When our development team encounters a decision point with more than one option for implementation, we immediately test the options against known scenarios in order to pick the most effective solution. Many times, both solutions are equally as performant. However, in our time, we’ve encountered some absolutely massive performance improvements from things as simple as a single line change to how we handle cached arrays. One specific change involved how we enumerated over a list. The change alone saved about twenty-percent of any page request that contained a grid of items.

Performance testing tools

We run all of our code through performance-testing tools. We use several of them. We’re concerned both with line-level timings in code, latency in HTTPS requests, narrow caching, deep caching and database latency. You may have a method that takes 1/2 a second to run, but only runs once an hour. Spending time on it may be a waste. You’ll gain a ton more by fixing that line of code that’s called 4 million times an hour, by just improving it 0.00001 seconds per call.

Compression and minification

When transferring data via the web, it’s always best to ensure that you’re doing everything possible to compress the output to the browser. You can validate how well you’re doing this with some simple online tools, such as the HTTP Compression Test. In most web-servers this is relatively easy to configure. We have a different way of doing it that’s a bit faster. However, we’ve found the web-server based solutions are nearly as fast as you can get. Just remember to make sure you’re compressing everything, even your dynamic content.

Of course, before you bother with compression, you should also do your best to minify your content. Minification of static resources should be done prior to deploying them into production. For dynamic resources, there are a number of methods you can use. In our case, there was already a wonderful library in the open-source community that was the best performing solution we could find (or create).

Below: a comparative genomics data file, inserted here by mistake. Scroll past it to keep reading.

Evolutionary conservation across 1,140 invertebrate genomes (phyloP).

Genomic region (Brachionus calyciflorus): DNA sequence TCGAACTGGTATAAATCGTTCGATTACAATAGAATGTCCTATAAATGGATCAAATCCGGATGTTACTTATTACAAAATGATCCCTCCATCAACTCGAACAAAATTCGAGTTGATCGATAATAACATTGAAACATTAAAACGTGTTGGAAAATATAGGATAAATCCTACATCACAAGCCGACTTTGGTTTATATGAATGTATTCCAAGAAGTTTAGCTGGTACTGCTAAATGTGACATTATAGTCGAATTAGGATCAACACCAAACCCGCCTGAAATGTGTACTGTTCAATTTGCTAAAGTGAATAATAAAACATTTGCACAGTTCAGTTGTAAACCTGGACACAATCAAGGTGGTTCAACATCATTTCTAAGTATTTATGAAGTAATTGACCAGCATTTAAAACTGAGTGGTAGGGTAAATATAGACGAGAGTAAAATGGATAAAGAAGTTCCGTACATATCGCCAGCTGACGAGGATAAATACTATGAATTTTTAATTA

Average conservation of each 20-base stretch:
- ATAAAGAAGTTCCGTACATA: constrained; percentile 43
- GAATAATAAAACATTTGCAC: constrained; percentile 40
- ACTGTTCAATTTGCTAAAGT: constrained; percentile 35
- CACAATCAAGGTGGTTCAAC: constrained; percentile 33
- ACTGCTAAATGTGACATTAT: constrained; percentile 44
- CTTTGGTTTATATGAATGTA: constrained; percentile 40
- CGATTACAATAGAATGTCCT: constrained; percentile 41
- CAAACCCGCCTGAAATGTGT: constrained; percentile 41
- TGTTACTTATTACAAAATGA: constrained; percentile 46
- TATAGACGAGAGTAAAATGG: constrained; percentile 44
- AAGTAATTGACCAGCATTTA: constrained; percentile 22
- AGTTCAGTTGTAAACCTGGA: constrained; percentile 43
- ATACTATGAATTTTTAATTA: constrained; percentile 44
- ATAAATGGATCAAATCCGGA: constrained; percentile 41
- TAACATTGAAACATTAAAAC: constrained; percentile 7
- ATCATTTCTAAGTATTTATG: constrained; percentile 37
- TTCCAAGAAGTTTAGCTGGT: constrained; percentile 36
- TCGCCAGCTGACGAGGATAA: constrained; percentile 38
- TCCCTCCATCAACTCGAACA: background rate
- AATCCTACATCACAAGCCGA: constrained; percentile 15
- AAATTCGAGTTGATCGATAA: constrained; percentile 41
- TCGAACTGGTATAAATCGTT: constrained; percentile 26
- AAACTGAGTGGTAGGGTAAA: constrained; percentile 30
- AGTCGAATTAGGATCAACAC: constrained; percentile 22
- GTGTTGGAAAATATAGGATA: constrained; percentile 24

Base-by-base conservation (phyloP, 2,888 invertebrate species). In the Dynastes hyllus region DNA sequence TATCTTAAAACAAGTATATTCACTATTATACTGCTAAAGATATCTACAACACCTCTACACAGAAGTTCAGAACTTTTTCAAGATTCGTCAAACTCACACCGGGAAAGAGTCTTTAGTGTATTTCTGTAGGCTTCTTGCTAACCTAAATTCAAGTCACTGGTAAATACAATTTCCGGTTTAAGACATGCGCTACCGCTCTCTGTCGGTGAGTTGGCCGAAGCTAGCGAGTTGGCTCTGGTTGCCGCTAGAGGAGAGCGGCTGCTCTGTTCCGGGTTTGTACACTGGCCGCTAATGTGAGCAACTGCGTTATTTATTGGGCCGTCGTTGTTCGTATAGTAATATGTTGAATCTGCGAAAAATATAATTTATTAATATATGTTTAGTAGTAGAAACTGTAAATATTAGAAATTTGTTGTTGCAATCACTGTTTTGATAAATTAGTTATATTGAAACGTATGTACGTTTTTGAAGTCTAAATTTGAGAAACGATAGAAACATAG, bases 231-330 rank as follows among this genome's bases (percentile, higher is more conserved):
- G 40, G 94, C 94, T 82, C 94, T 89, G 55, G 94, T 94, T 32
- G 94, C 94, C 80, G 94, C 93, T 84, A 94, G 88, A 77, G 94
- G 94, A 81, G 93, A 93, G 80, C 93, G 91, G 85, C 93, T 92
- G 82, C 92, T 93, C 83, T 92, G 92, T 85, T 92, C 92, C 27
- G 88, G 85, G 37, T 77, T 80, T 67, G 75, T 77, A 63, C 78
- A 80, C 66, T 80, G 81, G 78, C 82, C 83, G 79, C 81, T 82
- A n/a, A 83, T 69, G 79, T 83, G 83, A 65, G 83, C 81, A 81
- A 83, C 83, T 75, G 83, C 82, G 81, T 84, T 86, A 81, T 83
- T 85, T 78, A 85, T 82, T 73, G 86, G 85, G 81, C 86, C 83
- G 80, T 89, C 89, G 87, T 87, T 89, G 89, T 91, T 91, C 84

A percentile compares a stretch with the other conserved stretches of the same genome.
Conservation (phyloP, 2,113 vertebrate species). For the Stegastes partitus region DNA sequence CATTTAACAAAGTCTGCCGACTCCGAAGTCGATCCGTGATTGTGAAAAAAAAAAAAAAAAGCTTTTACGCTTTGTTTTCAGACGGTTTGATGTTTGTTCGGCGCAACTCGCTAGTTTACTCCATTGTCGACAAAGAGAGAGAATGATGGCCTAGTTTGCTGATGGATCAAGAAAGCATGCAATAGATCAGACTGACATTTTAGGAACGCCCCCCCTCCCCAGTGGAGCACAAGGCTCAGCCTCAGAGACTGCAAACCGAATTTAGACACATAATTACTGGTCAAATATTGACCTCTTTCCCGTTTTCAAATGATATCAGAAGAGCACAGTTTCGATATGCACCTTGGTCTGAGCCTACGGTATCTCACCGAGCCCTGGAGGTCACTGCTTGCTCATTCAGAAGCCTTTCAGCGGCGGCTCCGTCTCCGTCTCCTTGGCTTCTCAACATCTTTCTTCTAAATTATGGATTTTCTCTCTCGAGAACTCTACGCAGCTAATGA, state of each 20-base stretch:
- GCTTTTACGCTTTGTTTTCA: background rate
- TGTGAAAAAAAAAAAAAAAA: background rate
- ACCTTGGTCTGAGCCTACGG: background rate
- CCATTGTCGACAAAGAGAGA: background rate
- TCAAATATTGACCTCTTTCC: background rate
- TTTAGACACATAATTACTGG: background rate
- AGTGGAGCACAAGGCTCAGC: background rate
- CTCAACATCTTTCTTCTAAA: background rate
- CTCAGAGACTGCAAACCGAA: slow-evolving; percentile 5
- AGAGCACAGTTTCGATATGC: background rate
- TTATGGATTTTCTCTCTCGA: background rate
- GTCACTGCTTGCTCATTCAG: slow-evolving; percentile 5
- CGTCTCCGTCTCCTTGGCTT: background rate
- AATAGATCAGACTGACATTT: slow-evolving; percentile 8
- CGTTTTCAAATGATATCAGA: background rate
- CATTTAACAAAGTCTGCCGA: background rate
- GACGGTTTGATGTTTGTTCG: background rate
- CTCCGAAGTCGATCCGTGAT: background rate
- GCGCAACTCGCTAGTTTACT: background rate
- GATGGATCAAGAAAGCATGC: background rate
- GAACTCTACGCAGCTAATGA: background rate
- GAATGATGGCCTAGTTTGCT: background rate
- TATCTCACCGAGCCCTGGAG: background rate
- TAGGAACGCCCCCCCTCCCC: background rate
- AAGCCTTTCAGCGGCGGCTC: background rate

Latency busting

Often the most difficult issue to solve is that of latency. TLS negotiation, network latency and slow systems (old laptops, phones), can create major latency that’s nearly impossible to solve. Each of these has their own unique solutions, which are entirely dependent upon your user base. If you’ve got tons of people who are potentially on old hardware, you’ll want to ensure you’re offloading most of the processing to your systems, and not theirs.

You can solve network latency by using CDNs. However, in Onspring’s case, those were out of the question for Information Security purposes. You can also solve it by simply having the user make fewer requests to your system. Consolidate the data you’re sending into fewer requests for a big win.

For TLS and others, we created a proprietary mix of solutions that got as much of the gunk out of the system as possible without having any impact on the level of security. It wasn’t easy, but one of our security vendors found a solution that worked wonders.

Sampling of global resonse times from Kansas City

With the items from the prior section, you can get about 80% of the way there with performance. In fact, nothing in there should be a surprise for anyone who’s spent months doing performance research. All of that information is on the internet, in much greater detail than I’ve provided. The rest will require a lot of dedication, prototyping and time.

In our case, dedication helped us to create a very unique set of additional “features” that are what separate us from all the rest. As you can imagine, we’re not going to share that on our public blog.

About the author

Chad Kreimendahl CTO and Co-founder Onspring Process Automation Software

Chad Kreimendahl
CTO & Co-founder Onspring